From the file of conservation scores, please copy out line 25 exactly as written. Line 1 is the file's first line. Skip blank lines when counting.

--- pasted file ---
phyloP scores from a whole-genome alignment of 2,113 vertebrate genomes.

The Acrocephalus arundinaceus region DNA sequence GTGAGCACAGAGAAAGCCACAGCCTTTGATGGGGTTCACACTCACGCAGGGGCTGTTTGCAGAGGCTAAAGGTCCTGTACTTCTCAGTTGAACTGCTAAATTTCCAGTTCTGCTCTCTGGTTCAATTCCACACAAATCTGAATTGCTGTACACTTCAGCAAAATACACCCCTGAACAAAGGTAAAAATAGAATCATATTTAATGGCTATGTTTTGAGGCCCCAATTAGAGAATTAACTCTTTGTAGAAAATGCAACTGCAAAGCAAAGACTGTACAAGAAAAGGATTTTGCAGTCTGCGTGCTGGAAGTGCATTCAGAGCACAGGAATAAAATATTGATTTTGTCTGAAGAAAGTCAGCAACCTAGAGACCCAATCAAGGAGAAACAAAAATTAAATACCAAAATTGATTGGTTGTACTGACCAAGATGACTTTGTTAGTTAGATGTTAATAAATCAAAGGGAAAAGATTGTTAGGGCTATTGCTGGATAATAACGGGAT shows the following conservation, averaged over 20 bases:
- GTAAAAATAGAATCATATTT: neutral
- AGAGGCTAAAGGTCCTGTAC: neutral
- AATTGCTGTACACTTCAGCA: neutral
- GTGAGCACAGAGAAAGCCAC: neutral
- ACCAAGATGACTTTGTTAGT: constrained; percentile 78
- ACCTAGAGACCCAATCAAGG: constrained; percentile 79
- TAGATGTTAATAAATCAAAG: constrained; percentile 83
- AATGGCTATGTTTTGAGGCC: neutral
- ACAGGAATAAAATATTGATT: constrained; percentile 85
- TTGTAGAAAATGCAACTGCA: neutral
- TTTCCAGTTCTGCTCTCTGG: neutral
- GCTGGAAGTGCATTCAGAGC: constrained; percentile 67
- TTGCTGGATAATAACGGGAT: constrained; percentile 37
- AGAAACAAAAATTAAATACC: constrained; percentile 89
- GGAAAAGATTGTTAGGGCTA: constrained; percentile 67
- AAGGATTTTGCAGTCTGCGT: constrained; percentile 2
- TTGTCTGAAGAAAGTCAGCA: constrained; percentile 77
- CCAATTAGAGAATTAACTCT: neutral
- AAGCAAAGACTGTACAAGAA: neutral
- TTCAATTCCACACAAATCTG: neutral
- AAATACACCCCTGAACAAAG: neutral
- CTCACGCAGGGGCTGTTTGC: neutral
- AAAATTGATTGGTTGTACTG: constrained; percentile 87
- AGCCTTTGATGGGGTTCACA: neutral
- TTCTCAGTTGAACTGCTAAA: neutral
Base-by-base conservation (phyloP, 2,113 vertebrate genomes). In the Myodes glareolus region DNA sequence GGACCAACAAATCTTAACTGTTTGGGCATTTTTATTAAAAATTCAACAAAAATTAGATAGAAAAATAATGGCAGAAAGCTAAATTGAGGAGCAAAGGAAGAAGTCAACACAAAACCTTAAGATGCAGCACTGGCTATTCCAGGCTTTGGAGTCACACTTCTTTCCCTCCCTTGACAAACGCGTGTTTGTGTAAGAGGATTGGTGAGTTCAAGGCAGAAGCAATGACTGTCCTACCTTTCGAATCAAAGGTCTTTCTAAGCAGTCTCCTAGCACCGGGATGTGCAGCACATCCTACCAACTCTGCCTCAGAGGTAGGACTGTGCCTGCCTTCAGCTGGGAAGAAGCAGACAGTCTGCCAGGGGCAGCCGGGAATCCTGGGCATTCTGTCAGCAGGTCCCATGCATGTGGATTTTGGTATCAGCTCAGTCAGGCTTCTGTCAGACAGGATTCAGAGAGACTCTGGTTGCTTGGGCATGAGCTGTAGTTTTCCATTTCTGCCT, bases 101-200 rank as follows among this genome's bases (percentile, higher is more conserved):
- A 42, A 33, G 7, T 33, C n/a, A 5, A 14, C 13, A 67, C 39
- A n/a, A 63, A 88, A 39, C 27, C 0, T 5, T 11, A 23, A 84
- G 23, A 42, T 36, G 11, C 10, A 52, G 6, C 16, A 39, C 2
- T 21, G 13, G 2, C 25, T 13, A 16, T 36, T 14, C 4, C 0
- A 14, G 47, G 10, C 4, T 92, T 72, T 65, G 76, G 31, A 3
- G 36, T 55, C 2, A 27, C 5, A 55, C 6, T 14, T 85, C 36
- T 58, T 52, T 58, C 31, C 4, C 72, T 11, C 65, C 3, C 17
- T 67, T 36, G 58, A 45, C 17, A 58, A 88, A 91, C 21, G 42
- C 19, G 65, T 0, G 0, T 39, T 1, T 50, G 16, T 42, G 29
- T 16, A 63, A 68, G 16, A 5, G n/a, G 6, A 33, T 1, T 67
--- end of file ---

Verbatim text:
- AAAATTGATTGGTTGTACTG: constrained; percentile 87